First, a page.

"Ah, Mein Gott!" screamed Jansen, rushing against Vanslyperken and
knocking him down on the deck.
"Well, well, murder will out!--that's sartain," said Coble, who stood by
Vanslyperken when he had recovered his legs.
"What, what!" exclaimed Vanslyperken, breathless.
"There, sir,--look there," said Coble, breathless, pointing to the
figure of Smallbones, who now appeared from the shade in the broad
His head was not bound up, and his face appeared pale and streaked with
blood. He was in the same clothes in which he had gone on shore, and in
his hand he held the hammer which had done the deed.
The figure slowly advanced to the quarter-deck, Vanslyperken attempted
to retreat, but his legs failed him, he dropped down on his knees,
uttered a loud yell of despair, and then threw himself flat on the deck
Certainly, the pantomime was inimitably got up, but it had all been
arranged by Moggy, the corporal, and the others. There was not one man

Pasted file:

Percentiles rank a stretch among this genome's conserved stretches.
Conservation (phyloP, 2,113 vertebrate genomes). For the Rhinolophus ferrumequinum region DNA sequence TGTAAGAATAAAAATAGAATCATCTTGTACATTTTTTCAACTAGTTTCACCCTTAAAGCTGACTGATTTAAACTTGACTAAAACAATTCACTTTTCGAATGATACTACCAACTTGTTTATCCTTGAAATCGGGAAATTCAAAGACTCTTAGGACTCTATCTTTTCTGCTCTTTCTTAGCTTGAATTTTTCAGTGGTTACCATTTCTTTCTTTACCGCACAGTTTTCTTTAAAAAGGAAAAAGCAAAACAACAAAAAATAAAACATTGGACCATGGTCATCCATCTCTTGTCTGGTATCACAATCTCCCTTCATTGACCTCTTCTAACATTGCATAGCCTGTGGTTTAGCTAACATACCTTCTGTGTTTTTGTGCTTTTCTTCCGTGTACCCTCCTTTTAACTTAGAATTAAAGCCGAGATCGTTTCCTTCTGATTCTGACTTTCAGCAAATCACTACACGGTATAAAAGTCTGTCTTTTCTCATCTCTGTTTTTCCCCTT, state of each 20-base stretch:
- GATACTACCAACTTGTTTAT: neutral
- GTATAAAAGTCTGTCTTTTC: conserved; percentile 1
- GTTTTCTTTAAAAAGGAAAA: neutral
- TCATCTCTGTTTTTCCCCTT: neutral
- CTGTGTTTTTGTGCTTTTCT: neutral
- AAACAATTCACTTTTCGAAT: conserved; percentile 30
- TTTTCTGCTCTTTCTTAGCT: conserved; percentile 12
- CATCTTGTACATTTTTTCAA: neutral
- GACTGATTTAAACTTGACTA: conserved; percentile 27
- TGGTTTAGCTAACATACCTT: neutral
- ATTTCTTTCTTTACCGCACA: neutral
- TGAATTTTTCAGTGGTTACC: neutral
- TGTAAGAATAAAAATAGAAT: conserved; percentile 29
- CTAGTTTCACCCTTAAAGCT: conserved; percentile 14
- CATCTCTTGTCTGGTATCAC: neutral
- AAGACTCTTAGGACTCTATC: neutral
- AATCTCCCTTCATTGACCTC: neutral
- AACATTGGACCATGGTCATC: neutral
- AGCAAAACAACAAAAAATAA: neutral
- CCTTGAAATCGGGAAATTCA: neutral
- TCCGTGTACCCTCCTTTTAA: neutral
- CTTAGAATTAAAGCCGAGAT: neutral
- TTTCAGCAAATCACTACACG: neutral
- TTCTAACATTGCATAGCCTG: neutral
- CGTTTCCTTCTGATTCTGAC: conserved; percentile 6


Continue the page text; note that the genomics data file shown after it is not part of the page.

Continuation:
of the crew who had not been sworn to secrecy, and whose life would not
have been endangered if, by undeceiving Vanslyperken, they had been
deprived of such just and legitimate revenges.
Smallbones disappeared as soon as Vanslyperken had fallen down.
He was allowed to remain there for some time to ascertain if he would
say anything, but as he still continued silent, they raised him up and
found that he was insensible. He was consequently taken down into the
cabin and put into his bed.
The effect produced by this trial of Mr Vanslyperken's nerves, was most
serious. Already too much heated with the use of ardent spirits, it
brought on convulsions, in which he continued during the major part of
the night. Towards the morning, he sank into a perturbed slumber.
It was not till eleven o'clock in the forenoon that he awoke and
perceived his _faithful_ corporal standing by the side of the bed.
"Have I not been ill, corporal?" said Mr Vanslyperken, whose memory was
impaired for the time.
"Mein Gott! yes, mynheer."
"There was something happened, was not there?"
"Mein Gott! yes, mynheer."
"I've had a fit; have I not?"
"Mein Gott! yes, mynheer."
"My head swims now; what was it, corporal?"
"It was de ghost of de poy," replied the corporal.
"Yes, yes," replied Vanslyperken, falling back on his pillow.
It had been intended by the conspirators, that Smallbones should make
his appearance in the cabin, as the bell struck one o'clock; but the
effect had already been so serious that it was thought advisable to
defer any further attempts. As for Smallbones being concealed in the
vessel for any length of time there was no difficulty in that; for